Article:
There's not much time today for a post – I'm getting things wrapped up here today before we head up to Madison for Saturday's memorial for Mark Gates. But here's a post featuring books that somehow combine the sense of humor and the love of great writing that Mark lived for.
Three BIG objects arrived here at my3books HQ recently and they've all blown me away in one way or another.
McSweeney's Issue 33: San Francisco Panorama
edited by Dave Eggers
McSweeney's / PGW | 9781934781487 | $16 | Dec 2009
The results of a yearlong effort by the McSweeney's crew to put together the Platonic ideal of what the Sunday edition of a newspaper could be - it's a wild success for lovers of words and images on paper. The front sections contain investigative journalism, current affairs, infographics, and an over the top front-of-book data page. The sports section leaves the daily stats to the web and brings readers the kind of sporting reportage that would fit right in at Sports Illustrated. But, as you would expect, it's the Comics, Arts, and Book sections that really shine. Contributions from Michael Chabon, Stephen King, William T. Vollmann, Miranda July, Junot Diaz, Nicholson Baker, to name a few.
Imagine a comics page with Art Spiegelman, Daniel Clowes, Chris Ware, Alison Bechdel and more. You don't have to - that's what the Panorama offers us. The Books section offers in-depth reviews and short fiction from George Saunders and Roddy Doyle, among others, and poetry - all showcased in an innovative layout.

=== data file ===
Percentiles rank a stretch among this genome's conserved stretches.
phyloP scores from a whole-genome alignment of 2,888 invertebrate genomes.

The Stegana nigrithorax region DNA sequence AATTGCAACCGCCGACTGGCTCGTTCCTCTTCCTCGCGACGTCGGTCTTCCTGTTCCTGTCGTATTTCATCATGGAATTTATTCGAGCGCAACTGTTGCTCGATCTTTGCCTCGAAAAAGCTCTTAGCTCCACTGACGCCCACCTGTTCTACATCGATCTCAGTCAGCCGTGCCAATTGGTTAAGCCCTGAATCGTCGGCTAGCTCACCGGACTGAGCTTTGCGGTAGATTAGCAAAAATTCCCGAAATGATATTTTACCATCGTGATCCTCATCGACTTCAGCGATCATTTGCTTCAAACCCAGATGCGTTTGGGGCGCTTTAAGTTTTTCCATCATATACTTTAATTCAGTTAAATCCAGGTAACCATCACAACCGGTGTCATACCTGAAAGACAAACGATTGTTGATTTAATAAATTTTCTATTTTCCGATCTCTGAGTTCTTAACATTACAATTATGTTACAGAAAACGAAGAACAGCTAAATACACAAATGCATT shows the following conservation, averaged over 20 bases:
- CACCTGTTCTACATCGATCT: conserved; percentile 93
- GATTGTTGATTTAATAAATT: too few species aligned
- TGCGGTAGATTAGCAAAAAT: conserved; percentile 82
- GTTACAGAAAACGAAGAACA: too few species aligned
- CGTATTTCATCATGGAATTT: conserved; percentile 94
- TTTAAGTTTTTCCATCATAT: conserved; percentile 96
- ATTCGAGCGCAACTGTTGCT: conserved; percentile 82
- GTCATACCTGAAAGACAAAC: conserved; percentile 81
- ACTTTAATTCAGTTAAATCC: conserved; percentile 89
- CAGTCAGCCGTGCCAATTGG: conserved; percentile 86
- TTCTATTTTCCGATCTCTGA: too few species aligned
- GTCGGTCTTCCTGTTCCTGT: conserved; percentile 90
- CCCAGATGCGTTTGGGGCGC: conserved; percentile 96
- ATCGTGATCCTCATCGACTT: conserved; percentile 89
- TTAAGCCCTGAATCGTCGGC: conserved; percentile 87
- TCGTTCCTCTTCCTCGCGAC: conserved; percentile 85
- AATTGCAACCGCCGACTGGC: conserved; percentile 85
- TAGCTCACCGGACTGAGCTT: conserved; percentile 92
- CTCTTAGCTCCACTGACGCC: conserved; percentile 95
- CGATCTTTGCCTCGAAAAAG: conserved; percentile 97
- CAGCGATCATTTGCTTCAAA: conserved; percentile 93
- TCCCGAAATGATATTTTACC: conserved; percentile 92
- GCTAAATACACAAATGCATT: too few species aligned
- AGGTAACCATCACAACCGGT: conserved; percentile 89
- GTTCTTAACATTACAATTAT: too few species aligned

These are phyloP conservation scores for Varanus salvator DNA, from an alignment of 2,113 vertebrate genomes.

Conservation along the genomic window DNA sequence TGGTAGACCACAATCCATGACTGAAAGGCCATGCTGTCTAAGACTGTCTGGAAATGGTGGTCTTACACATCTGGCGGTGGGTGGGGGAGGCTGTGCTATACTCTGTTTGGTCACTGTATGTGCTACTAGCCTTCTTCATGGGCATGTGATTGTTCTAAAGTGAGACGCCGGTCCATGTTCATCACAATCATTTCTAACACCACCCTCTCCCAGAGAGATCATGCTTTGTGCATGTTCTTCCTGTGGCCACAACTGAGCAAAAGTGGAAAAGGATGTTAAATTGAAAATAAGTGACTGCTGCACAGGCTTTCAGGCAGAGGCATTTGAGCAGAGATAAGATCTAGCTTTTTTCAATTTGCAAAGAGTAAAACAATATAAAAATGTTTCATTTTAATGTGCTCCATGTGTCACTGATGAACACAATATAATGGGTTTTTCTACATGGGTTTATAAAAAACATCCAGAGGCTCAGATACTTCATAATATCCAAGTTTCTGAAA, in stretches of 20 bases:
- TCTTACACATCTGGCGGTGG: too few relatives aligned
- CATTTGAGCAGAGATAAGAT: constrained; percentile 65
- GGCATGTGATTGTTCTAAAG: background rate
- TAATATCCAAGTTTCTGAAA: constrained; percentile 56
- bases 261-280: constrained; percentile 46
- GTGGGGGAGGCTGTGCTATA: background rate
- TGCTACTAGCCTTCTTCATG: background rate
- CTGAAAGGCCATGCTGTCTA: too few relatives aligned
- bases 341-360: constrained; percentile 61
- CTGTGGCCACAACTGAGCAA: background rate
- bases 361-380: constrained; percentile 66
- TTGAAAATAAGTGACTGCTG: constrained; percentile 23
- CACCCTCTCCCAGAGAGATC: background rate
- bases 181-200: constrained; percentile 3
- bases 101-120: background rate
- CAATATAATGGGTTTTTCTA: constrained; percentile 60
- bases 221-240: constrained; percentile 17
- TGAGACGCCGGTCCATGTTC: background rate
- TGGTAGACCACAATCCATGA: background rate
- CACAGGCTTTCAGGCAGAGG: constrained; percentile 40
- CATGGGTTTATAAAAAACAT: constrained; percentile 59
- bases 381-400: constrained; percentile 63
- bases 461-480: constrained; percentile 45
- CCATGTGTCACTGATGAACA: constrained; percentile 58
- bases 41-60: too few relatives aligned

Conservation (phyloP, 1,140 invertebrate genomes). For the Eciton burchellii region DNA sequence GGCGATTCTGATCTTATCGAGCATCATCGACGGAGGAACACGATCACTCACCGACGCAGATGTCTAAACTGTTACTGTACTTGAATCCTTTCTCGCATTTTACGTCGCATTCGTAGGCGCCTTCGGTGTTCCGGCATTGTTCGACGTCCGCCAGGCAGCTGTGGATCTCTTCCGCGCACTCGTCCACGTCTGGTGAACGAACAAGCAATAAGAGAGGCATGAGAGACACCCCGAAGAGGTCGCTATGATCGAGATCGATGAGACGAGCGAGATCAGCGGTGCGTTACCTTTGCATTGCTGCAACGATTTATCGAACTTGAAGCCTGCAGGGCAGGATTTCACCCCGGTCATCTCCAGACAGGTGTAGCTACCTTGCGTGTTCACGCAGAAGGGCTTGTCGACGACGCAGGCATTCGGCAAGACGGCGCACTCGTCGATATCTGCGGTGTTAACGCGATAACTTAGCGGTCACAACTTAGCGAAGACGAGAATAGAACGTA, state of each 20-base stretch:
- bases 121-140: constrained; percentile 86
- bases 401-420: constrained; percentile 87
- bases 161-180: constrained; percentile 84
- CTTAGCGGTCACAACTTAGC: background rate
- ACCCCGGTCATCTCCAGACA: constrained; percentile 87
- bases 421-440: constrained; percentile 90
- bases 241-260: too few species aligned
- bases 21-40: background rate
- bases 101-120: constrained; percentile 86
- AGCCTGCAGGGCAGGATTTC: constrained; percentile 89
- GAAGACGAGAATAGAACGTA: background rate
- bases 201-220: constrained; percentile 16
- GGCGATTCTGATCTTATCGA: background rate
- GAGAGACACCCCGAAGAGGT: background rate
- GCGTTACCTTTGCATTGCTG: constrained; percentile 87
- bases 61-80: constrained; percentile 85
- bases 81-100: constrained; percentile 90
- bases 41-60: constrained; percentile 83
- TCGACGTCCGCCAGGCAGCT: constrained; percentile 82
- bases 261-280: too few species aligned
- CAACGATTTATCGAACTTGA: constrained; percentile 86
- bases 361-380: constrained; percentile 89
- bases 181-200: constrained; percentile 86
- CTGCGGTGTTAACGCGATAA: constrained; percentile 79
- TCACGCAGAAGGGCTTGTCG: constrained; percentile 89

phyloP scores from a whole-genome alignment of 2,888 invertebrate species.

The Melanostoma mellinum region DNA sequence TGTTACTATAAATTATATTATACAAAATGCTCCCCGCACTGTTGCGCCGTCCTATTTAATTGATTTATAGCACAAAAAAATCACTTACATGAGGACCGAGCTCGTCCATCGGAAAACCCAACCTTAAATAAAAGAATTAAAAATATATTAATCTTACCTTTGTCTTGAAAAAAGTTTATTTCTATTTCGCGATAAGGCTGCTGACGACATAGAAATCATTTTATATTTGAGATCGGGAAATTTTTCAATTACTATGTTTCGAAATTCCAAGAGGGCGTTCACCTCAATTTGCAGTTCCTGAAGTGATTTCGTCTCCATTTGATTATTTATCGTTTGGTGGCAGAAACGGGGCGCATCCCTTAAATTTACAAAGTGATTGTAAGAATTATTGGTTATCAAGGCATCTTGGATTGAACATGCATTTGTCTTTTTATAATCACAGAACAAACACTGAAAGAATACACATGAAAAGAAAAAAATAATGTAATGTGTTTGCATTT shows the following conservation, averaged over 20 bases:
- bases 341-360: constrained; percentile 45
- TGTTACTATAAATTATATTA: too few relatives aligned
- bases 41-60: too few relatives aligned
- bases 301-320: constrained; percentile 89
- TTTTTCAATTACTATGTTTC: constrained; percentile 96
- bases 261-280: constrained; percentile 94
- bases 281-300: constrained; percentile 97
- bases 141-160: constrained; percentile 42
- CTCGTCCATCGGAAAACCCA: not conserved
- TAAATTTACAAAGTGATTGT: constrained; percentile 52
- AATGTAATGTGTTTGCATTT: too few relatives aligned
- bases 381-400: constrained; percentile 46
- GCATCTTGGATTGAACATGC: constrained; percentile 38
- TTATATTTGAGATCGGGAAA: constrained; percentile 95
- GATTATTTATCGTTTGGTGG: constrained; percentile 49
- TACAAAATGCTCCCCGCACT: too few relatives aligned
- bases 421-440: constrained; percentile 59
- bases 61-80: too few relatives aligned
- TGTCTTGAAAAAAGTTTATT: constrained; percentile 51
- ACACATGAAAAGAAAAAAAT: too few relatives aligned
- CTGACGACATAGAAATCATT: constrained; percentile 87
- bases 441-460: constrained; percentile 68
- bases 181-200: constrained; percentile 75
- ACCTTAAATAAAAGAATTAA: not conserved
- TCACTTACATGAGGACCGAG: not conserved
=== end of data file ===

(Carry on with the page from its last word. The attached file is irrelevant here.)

McSweeney's has moved on as they always do - the next issue of their journal will undoubtedly appear in some other format - but this experiment shows one possible way that printed newspapers can survive and thrive and inspire.
You can see more here on the microsite that McSweeney's put together for the Panorama.
Gahan Wilson: 50 Years of Playboy Cartoons
by Gahan Wilson
Fantagraphics Books / Norton | 9781606992982 | $125 | Jan 2010
A monster production, a slipcased behemoth, nearly 1000 pages in three volumes, with deliciously wicked humor on every page. The slipcase has a plexiglass cutout on one side with a photo of Gahan Wilson fighting to be freed from his box. Introductions by Neil Gaiman and Hugh Hefner each open two of the volumes. The third includes an interview with Wilson.
Open the box, free the three volumes, and dive in anywhere. You will not be disappointed.
Fantagraphics has posted a photo and video slideshow on Flickr of the box set with sample images from the book for the curious.
A Sketchy Past: The Art of Peter de Sève
by Peter de Sève
Editions Akileos / SCB Distributors | 9782355740992 | $54.95 | published in France in October 2009, and imported and reviewed here already, but officially coming to the US in March 2010
A massive monograph that provides a comprehensive survey of the American illustrator and character designer Peter de Sève. The book contains samples of finished work and his sketches from his advertising, book covers, The New York Times Magazine, The New Yorker and his other magazine commissions.
The book also shines a light on his nearly-anonymous work behind the scenes on animated movies: Robots, The Hunchback of Notre Dame, A Bug's Life, Finding Nemo, and Ratatouille. He's probably best-known among animation fans for having designed all the characters for all three Ice Age movies.
A Sketchy Past features sketches from his recently published children's book, The Duchess of Whimsy, written by his wife, Randall de Sève (also the author of Toy Boat).
As a peek behind the curtain of an artist's process, it's worth the effort of picking it up!